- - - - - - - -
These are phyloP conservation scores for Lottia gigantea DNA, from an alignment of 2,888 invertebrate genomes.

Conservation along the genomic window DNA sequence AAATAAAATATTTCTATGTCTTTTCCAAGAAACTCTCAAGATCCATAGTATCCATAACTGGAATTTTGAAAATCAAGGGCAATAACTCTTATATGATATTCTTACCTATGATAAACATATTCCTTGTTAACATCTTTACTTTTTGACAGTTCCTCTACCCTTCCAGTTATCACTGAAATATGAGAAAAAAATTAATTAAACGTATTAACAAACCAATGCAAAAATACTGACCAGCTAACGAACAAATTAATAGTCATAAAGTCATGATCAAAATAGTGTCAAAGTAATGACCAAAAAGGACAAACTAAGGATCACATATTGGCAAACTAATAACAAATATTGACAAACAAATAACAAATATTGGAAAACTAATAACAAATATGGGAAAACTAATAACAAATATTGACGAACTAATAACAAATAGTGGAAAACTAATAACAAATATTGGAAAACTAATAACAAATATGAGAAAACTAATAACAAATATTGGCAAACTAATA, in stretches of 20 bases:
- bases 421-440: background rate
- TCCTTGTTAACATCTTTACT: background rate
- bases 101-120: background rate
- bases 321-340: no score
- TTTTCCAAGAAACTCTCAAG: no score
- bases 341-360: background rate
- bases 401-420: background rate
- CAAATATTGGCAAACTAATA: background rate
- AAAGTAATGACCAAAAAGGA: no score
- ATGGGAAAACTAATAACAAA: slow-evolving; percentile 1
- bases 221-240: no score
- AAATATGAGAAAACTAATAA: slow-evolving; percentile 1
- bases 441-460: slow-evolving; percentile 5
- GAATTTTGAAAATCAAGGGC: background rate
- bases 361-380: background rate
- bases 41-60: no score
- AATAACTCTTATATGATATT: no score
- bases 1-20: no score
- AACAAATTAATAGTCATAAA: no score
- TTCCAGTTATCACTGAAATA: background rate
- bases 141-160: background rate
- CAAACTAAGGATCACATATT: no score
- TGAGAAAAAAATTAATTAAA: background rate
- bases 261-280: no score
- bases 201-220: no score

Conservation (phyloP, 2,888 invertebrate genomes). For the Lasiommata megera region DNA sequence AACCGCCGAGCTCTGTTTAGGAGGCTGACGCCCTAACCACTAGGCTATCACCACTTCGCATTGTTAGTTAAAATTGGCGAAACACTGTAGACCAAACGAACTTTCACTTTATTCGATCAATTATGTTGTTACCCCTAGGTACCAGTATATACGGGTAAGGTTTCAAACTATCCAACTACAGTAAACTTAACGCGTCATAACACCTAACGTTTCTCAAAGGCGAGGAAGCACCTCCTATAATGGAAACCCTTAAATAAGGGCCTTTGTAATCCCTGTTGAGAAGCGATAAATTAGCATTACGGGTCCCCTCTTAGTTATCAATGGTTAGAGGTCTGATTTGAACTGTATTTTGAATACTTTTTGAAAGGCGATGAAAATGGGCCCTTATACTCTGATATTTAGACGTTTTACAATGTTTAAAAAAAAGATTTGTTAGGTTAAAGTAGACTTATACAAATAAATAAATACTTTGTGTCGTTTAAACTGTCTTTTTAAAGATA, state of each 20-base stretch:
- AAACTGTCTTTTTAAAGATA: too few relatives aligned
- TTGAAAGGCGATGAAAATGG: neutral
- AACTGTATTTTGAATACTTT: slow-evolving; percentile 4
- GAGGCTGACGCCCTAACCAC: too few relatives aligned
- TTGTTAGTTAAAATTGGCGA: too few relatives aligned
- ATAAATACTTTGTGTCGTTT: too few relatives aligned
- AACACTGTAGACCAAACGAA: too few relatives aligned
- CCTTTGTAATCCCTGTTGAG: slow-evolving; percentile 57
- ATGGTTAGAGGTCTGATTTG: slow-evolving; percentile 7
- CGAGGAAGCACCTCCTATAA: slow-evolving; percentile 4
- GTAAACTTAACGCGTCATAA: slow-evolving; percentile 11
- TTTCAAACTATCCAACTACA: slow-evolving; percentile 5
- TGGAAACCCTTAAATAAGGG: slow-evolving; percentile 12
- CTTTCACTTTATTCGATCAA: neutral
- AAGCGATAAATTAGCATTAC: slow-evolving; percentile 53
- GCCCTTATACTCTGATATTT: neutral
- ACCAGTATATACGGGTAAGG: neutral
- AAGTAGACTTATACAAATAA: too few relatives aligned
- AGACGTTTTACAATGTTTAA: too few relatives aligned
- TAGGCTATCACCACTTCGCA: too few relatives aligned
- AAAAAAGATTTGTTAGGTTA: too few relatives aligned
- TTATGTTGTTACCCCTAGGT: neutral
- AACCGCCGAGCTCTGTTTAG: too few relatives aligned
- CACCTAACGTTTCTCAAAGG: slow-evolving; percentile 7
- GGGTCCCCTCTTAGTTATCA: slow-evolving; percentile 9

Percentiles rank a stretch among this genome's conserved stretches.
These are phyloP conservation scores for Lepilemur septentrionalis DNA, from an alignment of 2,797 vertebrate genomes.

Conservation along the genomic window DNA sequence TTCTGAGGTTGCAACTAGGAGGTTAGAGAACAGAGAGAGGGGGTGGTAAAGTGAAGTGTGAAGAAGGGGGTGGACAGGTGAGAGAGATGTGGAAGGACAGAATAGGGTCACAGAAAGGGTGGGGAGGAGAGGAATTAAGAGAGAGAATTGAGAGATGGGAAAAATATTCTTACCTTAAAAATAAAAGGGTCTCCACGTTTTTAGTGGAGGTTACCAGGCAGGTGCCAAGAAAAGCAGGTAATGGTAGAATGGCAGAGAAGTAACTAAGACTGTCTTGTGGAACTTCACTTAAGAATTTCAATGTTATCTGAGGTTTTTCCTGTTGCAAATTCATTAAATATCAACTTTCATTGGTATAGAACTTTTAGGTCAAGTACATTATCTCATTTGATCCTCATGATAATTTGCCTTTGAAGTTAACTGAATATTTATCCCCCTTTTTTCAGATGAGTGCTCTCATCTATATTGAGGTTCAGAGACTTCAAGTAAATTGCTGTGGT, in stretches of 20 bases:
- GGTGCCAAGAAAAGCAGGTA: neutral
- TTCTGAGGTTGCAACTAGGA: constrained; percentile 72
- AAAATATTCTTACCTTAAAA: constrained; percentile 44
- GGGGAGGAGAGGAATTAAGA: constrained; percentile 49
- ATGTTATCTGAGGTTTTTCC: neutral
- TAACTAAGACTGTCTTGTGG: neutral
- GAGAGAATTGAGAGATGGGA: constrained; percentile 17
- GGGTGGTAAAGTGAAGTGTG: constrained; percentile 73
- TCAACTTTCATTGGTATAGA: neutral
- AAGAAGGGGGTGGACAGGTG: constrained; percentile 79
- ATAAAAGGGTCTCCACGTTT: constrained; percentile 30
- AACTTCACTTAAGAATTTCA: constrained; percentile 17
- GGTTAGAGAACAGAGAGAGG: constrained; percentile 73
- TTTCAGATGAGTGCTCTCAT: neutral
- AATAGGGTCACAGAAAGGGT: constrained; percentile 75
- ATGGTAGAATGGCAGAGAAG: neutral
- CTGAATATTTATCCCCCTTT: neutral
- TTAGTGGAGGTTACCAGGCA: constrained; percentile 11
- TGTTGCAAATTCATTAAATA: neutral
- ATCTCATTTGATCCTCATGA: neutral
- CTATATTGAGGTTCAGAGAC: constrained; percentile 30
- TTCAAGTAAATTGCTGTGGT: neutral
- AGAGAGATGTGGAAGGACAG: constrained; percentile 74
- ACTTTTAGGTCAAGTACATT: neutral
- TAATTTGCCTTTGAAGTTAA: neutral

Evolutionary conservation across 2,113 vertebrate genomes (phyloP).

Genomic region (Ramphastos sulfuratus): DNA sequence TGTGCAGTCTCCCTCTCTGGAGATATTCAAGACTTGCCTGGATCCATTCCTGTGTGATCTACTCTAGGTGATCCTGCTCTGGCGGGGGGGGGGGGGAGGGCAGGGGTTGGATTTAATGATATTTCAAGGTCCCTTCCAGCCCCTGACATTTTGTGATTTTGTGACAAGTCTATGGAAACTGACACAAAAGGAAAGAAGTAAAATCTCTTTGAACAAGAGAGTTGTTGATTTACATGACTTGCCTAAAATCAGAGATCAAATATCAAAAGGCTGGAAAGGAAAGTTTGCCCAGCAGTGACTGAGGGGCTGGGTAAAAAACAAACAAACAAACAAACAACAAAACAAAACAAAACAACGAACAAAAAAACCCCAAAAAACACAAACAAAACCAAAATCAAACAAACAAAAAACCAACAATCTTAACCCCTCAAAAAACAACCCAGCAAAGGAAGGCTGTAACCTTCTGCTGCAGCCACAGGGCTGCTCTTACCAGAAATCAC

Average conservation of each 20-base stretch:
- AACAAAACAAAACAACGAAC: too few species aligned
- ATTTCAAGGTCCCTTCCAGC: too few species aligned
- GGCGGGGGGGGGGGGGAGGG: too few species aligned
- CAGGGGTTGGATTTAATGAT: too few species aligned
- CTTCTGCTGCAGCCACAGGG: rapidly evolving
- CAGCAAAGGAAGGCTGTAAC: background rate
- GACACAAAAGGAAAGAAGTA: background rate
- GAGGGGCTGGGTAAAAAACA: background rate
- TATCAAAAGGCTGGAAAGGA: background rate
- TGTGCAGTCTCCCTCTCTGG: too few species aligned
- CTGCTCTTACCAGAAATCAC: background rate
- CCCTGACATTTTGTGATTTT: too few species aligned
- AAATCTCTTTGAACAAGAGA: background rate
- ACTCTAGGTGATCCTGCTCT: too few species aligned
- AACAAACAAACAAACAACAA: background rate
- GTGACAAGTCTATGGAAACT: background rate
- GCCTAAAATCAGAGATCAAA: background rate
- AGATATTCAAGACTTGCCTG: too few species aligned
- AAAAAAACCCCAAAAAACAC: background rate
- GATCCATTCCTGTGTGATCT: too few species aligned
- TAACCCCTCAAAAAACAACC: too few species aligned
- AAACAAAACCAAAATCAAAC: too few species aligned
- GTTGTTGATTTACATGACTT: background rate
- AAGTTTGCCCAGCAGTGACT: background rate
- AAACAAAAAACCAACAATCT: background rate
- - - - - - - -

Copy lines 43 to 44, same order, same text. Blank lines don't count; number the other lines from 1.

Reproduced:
- AAGCGATAAATTAGCATTAC: slow-evolving; percentile 53
- GCCCTTATACTCTGATATTT: neutral